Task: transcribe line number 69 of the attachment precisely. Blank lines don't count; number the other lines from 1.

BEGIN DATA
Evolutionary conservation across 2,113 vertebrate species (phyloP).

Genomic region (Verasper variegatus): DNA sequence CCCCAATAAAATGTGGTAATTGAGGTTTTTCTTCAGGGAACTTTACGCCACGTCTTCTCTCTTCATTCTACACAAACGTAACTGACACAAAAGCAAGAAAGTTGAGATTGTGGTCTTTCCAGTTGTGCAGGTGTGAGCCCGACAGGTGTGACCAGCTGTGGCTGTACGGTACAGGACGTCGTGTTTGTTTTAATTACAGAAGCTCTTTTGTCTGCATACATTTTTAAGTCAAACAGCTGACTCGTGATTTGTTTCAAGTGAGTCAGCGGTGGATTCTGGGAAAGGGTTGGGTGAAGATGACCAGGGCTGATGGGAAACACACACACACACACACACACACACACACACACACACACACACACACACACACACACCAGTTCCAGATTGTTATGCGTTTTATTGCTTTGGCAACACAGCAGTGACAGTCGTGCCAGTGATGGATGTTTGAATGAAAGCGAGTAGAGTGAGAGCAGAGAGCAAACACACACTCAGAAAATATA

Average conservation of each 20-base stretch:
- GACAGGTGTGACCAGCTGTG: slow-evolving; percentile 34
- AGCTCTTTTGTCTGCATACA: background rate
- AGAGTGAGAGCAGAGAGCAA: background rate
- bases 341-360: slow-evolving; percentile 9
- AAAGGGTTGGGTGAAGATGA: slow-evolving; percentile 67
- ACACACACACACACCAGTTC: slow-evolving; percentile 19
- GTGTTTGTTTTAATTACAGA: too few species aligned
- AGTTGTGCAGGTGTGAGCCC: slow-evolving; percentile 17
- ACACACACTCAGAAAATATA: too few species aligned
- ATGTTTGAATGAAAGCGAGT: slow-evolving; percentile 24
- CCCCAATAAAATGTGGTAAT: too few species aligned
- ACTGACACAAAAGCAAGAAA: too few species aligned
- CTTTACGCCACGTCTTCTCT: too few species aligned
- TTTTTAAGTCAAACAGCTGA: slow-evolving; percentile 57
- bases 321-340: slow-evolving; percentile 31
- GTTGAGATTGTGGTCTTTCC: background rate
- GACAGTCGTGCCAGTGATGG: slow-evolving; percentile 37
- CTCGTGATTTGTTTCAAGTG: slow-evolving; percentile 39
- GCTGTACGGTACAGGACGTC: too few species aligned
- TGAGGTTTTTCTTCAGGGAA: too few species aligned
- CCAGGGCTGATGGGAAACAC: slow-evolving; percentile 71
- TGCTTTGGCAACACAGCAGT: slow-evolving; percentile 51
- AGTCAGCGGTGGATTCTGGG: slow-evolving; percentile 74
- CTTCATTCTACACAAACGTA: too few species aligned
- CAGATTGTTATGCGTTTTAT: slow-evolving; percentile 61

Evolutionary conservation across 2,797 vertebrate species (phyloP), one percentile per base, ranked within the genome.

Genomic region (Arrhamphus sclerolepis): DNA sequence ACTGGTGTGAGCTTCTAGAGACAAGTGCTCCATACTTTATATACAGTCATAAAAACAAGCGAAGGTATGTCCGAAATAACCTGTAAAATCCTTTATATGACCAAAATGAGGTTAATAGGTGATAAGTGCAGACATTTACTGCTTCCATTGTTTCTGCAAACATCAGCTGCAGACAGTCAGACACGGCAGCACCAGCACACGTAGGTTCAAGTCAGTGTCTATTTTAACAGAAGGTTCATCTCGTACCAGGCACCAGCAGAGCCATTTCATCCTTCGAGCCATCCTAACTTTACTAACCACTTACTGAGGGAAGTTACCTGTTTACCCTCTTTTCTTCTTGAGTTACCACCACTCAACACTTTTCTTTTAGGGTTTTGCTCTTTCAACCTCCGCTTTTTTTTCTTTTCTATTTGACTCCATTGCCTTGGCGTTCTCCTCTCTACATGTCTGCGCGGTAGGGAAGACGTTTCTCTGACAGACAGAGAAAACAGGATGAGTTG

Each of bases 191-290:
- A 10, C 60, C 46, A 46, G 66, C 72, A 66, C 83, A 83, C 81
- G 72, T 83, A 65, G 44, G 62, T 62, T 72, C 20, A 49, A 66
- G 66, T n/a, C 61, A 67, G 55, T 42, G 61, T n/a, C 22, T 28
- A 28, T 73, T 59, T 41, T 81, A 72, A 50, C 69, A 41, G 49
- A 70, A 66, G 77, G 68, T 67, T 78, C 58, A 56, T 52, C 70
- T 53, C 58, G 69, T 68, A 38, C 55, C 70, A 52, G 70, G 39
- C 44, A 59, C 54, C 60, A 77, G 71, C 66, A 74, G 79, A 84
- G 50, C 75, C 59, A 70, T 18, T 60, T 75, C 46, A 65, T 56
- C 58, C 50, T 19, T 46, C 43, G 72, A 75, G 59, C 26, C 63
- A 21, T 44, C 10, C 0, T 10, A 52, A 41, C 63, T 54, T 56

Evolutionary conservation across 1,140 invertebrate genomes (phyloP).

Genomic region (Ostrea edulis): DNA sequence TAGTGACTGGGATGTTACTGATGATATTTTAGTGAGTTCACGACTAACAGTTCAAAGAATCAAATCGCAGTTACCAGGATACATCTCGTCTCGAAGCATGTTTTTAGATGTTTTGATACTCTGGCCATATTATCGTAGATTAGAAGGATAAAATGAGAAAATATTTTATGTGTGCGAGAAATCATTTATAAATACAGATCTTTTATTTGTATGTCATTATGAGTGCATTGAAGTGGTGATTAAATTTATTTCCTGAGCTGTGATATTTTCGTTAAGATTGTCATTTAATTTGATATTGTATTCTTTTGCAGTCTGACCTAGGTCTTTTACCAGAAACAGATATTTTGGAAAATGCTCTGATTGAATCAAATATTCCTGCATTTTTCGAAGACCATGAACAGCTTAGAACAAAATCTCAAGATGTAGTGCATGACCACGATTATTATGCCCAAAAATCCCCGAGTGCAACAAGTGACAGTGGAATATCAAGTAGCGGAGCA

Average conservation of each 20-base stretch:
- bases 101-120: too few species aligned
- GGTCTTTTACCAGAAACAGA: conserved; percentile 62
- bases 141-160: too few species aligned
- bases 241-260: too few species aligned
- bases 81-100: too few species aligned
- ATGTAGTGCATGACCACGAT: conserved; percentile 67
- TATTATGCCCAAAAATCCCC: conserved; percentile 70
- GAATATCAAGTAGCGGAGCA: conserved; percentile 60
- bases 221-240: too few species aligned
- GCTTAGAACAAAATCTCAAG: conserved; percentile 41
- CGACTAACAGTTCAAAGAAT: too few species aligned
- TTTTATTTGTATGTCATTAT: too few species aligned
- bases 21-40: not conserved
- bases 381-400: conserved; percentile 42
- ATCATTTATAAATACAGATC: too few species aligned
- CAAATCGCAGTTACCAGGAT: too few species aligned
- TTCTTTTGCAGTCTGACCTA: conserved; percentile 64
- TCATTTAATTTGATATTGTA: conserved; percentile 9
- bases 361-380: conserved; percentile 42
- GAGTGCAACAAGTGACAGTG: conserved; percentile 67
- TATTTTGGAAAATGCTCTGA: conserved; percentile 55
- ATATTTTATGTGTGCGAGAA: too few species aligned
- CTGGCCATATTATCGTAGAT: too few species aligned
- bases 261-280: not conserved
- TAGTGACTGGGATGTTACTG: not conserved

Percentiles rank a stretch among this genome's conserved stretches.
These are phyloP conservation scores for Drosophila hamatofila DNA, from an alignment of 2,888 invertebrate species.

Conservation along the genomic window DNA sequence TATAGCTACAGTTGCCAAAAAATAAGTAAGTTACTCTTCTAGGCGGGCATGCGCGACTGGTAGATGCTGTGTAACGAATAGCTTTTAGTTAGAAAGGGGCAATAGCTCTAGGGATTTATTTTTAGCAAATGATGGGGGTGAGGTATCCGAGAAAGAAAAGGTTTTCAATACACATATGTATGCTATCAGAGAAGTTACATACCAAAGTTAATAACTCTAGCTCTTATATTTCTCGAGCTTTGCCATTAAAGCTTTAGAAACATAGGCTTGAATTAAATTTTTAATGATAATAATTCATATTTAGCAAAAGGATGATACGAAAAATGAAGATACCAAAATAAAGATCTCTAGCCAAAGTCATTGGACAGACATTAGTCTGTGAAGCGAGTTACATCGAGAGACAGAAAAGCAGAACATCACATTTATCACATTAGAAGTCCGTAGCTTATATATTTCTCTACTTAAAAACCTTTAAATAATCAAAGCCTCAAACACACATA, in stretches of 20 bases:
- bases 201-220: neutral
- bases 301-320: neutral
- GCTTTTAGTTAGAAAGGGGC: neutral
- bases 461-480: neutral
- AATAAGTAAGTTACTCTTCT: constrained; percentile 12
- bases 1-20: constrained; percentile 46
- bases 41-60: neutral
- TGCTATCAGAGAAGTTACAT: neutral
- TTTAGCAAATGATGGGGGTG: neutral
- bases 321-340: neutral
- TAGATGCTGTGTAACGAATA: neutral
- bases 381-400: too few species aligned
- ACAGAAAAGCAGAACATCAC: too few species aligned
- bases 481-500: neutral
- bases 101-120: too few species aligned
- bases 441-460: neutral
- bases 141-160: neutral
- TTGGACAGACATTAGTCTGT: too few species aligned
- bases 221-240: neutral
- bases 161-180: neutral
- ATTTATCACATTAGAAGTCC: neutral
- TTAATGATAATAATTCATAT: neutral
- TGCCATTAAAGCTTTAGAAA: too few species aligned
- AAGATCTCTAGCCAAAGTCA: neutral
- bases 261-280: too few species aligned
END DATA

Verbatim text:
- TAGTGACTGGGATGTTACTG: not conserved